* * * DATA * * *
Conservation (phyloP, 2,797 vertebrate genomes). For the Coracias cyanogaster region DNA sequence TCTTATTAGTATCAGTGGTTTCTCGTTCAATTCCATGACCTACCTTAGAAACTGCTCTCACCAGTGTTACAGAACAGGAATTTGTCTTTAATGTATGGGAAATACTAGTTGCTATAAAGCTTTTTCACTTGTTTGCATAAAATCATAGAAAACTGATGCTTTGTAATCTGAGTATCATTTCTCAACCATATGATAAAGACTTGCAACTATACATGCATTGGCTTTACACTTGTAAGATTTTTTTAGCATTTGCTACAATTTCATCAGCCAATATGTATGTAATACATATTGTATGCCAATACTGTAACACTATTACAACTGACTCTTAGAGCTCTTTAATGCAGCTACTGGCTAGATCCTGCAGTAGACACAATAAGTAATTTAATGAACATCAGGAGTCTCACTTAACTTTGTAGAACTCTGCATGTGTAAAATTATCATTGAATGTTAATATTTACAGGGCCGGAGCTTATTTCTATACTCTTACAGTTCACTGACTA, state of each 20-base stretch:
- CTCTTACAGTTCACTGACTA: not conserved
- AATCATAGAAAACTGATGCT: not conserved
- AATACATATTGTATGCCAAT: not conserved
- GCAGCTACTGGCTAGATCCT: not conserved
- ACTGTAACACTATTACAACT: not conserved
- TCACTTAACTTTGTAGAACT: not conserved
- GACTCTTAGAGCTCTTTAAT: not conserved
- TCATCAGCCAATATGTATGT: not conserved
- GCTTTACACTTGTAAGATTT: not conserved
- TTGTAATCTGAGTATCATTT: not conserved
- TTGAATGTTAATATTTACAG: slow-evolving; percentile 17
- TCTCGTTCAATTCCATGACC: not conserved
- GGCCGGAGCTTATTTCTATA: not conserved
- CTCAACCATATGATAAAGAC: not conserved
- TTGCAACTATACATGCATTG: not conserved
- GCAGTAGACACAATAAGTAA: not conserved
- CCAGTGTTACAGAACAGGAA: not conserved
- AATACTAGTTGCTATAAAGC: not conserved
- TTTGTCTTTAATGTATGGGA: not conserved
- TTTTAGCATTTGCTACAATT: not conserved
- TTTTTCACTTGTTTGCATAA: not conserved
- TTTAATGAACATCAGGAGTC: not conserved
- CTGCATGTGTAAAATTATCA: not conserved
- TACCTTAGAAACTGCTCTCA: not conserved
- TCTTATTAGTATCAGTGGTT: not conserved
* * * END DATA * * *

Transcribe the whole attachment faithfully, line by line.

Conservation (phyloP, 2,797 vertebrate genomes). For the Coracias cyanogaster region DNA sequence TCTTATTAGTATCAGTGGTTTCTCGTTCAATTCCATGACCTACCTTAGAAACTGCTCTCACCAGTGTTACAGAACAGGAATTTGTCTTTAATGTATGGGAAATACTAGTTGCTATAAAGCTTTTTCACTTGTTTGCATAAAATCATAGAAAACTGATGCTTTGTAATCTGAGTATCATTTCTCAACCATATGATAAAGACTTGCAACTATACATGCATTGGCTTTACACTTGTAAGATTTTTTTAGCATTTGCTACAATTTCATCAGCCAATATGTATGTAATACATATTGTATGCCAATACTGTAACACTATTACAACTGACTCTTAGAGCTCTTTAATGCAGCTACTGGCTAGATCCTGCAGTAGACACAATAAGTAATTTAATGAACATCAGGAGTCTCACTTAACTTTGTAGAACTCTGCATGTGTAAAATTATCATTGAATGTTAATATTTACAGGGCCGGAGCTTATTTCTATACTCTTACAGTTCACTGACTA, state of each 20-base stretch:
- CTCTTACAGTTCACTGACTA: not conserved
- AATCATAGAAAACTGATGCT: not conserved
- AATACATATTGTATGCCAAT: not conserved
- GCAGCTACTGGCTAGATCCT: not conserved
- ACTGTAACACTATTACAACT: not conserved
- TCACTTAACTTTGTAGAACT: not conserved
- GACTCTTAGAGCTCTTTAAT: not conserved
- TCATCAGCCAATATGTATGT: not conserved
- GCTTTACACTTGTAAGATTT: not conserved
- TTGTAATCTGAGTATCATTT: not conserved
- TTGAATGTTAATATTTACAG: slow-evolving; percentile 17
- TCTCGTTCAATTCCATGACC: not conserved
- GGCCGGAGCTTATTTCTATA: not conserved
- CTCAACCATATGATAAAGAC: not conserved
- TTGCAACTATACATGCATTG: not conserved
- GCAGTAGACACAATAAGTAA: not conserved
- CCAGTGTTACAGAACAGGAA: not conserved
- AATACTAGTTGCTATAAAGC: not conserved
- TTTGTCTTTAATGTATGGGA: not conserved
- TTTTAGCATTTGCTACAATT: not conserved
- TTTTTCACTTGTTTGCATAA: not conserved
- TTTAATGAACATCAGGAGTC: not conserved
- CTGCATGTGTAAAATTATCA: not conserved
- TACCTTAGAAACTGCTCTCA: not conserved
- TCTTATTAGTATCAGTGGTT: not conserved